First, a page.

well not to kiss too much ass; but I hope Matt gets a Pulitzer or SOMETHING for being the “Cassandra” screaming about these crooks all along….

  28. collapse expand

    This is great news but frankly we don’t even bother to penalize our war criminals so it’s hard to see much coming of it.

  29. collapse expand

    A shout-out to Matt from Charlie Gasparino at 2:30 (the second video, not the Tila Tequila interview…):

    http://www.businessinsider.com/this-is-what-fox-business-news-was-airing-when-the-goldman-news-broke-2010-4

  30. collapse expand

    We can rein in Wall Street crooks overnight in one very simple way: Sentence them to hard time in maximum security prison. No more minimum security resorts.

    After 3 nights as some hard criminal’s girlfriend, they’ll be “reformed” and walk the straight and narrow (once they can walk again) for the rest of their lives.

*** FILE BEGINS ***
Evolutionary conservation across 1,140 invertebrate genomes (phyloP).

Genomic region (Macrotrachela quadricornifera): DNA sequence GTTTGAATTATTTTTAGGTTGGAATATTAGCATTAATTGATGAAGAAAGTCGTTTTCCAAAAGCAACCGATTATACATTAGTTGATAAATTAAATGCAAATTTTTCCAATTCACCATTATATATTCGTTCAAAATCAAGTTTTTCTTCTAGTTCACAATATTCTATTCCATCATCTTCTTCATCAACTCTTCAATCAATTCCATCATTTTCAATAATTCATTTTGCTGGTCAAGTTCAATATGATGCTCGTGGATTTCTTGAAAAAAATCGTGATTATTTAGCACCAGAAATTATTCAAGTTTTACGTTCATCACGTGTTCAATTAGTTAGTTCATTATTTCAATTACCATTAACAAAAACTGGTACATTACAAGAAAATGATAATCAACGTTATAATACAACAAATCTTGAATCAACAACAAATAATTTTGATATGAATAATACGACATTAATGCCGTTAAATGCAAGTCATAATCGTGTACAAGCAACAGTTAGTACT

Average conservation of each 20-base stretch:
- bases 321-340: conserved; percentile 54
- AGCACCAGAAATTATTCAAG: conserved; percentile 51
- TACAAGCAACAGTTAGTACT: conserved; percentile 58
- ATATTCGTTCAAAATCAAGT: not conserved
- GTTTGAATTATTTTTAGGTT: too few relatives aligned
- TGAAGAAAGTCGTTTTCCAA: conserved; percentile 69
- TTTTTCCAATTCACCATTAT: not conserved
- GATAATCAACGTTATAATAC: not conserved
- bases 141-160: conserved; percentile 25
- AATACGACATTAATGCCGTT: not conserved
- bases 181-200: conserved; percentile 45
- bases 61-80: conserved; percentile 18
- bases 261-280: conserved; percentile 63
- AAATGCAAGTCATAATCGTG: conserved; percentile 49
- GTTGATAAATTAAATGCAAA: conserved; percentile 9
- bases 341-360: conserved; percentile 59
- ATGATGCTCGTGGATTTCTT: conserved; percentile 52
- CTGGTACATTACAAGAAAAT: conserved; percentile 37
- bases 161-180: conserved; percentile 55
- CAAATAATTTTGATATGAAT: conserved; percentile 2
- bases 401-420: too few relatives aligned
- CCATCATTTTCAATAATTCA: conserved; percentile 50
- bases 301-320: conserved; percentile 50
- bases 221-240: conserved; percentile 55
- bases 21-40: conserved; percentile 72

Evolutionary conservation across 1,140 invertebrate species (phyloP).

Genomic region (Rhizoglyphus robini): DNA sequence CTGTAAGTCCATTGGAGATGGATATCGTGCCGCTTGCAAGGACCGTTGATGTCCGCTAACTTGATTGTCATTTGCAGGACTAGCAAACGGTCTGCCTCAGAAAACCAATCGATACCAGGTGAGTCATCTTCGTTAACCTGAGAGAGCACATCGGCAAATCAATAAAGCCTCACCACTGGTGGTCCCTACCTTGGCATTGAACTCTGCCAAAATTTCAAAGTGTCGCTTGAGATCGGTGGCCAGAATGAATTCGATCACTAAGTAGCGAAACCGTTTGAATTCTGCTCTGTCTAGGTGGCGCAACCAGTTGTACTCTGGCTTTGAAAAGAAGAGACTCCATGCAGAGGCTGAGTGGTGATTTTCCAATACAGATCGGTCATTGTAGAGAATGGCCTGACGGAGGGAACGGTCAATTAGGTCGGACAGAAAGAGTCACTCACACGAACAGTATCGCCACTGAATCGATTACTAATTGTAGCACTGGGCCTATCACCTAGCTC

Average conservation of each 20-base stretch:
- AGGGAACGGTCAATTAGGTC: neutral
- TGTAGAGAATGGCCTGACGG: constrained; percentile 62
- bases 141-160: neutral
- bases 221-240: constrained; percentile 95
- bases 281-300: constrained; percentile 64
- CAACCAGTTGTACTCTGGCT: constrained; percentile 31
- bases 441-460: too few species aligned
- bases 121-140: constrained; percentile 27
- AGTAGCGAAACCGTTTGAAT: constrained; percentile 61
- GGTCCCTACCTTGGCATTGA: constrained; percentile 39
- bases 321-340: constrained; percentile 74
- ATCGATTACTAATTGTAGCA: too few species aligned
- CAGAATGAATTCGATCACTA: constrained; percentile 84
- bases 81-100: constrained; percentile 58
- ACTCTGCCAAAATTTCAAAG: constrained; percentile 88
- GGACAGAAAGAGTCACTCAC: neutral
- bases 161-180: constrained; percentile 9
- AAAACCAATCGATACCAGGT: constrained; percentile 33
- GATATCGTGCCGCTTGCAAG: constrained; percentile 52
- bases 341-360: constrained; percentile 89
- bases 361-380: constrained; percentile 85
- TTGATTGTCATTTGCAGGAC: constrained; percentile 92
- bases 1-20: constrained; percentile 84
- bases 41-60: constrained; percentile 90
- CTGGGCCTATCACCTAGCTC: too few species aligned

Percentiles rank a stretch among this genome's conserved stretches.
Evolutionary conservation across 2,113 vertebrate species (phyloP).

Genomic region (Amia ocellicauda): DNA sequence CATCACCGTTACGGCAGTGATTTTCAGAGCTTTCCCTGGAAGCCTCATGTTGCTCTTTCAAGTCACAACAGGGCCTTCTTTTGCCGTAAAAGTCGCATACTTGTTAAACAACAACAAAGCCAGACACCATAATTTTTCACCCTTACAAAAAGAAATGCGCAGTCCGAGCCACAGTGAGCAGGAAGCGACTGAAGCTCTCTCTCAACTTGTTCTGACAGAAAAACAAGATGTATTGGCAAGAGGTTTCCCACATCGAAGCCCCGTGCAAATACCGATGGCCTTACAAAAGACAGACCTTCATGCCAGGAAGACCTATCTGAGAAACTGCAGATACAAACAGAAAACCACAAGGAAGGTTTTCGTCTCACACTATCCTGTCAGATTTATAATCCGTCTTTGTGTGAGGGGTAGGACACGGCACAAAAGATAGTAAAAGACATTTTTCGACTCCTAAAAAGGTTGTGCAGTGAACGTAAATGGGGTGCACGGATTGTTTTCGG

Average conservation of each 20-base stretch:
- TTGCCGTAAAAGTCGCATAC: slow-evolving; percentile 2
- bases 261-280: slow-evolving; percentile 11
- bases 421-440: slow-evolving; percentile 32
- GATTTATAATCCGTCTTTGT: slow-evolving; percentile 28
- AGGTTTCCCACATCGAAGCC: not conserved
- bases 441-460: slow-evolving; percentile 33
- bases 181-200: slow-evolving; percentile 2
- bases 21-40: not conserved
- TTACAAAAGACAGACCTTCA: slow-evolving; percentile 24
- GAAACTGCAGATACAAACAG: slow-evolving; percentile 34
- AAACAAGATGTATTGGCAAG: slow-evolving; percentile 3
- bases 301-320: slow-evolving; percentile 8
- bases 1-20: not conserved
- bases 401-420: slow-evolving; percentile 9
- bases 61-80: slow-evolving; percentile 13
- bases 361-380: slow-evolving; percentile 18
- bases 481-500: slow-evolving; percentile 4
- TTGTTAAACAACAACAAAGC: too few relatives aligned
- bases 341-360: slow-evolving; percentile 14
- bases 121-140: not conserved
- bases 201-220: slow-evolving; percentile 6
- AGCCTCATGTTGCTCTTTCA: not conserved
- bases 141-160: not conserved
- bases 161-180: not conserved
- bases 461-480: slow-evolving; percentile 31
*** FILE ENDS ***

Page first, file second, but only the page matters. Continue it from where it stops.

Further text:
Anyone got a better deterrent to Wall Street crime?

  31. collapse expand

    Pecora Investigation Anyone????…. We need someone with the sophistication, perseverance and prosecutorial brio to go after all of the invisible decision makers who will continue to try and cover up their genitals like they are a 4-man wall awaiting Roberto Carlos’ left foot…

  32. collapse expand

    Sadly, that scenario seems highly probable.

  33. collapse expand

    Personally, I’d be all in favor of skipping the trial etc if GS would agree to a plea bargain arrangement: the responsible parties would all be lined up as everyone who’s lost a job, a home, etc. walks past in single-file and administers a righteous cock-punch.